While absent this November thus far, November storms are quite common – in fact on this date 48 years ago, the historic sinking of the Edmund Fitzgerald occurred.

The ship sank November 10, 1975 in Lake Superior battered by 35-foot waves, sustained winds of 67 mph and gusts to 86 mph.   All 29 men on board died. The winds that sweep the Great Lakes and in particular Lake Superior are often called the Gales of November.

Gale force winds are winds from 39 to 54 mph are created by differing air pressures.  Storms (low pressure) that sweep the great lakes in November tend to bring these stronger winds.  The season is changing and the storms that spin up are often intensified by the contrasting air masses.  Coupled with warm lake waters, the ingredients come together for powerful winds and high seas.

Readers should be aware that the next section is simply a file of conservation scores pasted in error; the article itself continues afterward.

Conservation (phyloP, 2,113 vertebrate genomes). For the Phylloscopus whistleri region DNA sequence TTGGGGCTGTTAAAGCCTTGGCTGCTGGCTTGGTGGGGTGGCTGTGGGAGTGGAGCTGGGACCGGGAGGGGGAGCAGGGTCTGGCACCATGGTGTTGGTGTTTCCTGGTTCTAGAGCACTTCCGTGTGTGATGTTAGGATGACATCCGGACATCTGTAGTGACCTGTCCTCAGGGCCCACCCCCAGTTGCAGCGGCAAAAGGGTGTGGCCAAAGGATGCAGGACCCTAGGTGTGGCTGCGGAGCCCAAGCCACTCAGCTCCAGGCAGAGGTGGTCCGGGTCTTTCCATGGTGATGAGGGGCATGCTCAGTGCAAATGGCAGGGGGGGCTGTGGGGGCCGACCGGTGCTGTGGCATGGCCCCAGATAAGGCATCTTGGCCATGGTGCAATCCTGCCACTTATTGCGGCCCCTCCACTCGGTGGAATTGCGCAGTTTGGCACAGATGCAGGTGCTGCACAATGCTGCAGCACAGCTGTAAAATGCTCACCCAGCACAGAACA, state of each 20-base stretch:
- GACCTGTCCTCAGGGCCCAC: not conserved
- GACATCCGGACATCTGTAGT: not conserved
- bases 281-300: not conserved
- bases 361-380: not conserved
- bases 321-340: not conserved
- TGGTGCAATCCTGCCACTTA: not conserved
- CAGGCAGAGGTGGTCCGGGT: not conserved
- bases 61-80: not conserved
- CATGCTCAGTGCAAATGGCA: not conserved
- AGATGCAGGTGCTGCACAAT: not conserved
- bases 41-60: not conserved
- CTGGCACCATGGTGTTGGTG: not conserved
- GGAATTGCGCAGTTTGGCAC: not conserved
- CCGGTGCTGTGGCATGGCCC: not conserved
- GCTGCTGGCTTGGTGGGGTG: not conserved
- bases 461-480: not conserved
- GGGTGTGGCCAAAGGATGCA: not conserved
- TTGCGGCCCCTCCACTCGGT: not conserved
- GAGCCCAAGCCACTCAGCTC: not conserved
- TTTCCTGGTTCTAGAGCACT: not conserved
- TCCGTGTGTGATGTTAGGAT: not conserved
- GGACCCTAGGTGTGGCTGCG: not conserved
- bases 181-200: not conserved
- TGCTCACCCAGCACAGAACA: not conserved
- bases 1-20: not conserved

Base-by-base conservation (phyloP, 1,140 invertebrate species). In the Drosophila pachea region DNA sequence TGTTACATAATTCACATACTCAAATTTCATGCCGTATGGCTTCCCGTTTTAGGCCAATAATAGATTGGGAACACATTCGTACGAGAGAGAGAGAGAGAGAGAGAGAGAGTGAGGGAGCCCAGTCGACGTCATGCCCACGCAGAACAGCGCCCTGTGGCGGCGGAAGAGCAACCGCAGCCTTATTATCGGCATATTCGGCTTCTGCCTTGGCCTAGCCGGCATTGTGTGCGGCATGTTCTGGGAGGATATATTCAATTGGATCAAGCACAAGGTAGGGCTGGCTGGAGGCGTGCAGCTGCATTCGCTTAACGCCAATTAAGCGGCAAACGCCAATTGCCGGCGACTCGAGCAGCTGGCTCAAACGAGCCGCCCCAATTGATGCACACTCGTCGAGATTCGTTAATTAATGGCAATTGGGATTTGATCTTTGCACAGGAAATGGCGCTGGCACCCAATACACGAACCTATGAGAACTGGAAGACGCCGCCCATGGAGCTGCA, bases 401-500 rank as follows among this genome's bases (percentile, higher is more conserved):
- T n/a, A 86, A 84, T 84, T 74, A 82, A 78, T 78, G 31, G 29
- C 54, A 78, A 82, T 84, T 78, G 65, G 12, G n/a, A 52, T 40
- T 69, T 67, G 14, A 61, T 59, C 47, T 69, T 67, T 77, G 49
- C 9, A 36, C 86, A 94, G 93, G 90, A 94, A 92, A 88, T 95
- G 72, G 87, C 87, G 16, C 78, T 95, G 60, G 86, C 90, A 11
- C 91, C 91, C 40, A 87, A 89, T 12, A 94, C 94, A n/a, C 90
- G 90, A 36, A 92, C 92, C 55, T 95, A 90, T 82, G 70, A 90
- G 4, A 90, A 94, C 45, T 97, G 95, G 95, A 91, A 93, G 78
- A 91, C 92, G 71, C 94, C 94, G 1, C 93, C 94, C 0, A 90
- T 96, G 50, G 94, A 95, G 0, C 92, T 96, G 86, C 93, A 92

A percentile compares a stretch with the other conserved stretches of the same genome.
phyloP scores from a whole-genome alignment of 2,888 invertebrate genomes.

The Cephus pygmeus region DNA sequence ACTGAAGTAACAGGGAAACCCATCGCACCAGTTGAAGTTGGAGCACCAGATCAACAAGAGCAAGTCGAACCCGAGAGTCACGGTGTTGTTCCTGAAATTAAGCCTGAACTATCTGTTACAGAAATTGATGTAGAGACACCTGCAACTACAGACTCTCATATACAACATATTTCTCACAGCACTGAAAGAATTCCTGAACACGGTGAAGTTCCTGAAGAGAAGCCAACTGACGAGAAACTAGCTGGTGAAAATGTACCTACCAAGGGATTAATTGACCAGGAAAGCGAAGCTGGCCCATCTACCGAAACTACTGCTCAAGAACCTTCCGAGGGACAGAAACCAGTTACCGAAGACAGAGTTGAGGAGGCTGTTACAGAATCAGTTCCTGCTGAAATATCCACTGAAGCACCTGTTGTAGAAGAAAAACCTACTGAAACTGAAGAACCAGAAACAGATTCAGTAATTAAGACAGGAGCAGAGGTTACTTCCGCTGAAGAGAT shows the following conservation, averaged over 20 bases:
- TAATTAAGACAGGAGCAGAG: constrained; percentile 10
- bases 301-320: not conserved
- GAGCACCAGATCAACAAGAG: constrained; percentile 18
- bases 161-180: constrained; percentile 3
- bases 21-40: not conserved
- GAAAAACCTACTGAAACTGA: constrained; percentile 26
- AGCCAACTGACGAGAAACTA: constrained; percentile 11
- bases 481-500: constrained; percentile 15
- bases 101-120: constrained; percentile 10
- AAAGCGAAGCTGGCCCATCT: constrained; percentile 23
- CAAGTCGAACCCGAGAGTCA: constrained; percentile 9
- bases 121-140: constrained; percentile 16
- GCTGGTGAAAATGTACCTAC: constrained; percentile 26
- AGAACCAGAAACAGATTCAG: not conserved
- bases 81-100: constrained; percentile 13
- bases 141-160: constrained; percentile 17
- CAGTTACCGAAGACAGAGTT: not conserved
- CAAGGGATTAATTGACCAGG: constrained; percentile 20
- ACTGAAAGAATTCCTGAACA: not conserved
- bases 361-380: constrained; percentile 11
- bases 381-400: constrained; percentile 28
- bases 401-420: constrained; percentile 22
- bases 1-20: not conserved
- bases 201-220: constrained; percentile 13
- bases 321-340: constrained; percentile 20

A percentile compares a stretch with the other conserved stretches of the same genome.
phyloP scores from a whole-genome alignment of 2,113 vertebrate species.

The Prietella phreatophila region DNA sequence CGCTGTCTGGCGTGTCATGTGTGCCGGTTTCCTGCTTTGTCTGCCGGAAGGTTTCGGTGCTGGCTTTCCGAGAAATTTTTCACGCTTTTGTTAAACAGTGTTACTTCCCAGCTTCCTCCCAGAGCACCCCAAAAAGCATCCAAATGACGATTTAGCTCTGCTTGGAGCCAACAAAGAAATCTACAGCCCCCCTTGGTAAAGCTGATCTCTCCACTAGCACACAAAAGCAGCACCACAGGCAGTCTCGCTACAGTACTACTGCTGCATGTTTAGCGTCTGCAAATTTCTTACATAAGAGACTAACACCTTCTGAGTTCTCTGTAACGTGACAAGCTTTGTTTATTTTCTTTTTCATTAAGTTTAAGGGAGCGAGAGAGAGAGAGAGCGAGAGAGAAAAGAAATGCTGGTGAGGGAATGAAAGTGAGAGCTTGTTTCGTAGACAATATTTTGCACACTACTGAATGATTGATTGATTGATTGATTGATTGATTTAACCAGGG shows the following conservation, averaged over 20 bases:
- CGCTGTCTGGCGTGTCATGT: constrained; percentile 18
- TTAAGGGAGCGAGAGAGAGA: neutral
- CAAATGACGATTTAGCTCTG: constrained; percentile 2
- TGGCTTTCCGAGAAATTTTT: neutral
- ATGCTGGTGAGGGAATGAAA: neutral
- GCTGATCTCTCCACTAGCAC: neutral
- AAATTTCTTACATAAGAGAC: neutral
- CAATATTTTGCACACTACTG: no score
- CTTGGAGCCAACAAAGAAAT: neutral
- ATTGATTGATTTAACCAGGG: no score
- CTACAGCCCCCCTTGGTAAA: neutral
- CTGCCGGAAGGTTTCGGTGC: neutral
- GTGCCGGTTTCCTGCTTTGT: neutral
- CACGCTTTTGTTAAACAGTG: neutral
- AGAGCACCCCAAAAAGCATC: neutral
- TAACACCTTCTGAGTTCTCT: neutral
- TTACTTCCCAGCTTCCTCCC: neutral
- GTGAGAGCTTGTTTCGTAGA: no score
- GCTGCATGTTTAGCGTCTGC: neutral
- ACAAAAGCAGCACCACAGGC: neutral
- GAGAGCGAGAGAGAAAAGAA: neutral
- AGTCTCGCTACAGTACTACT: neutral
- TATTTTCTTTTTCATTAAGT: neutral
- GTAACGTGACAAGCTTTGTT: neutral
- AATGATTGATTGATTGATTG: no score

November storms can often ‘bomb’ – a term meteorologist describe when storm central pressures drop drastically in a short period of time are frequent during the late autumn.  On that day the storm intensified quickly dropping central pressures to hurricane levels.

The storm and the sinking of the ship are immortalized by the Gordon Lightfoot song released in 1976.

Other notable November storms occurred in 1913 when 19 ships were lost and 250 people died, The Armistice storm of 1940 killed 66.  A similar storm track and pressure drop to that of the 1975 storm occurred in 1998.  Improving weather forecasts likely prevented loss of life – but damage was widespread.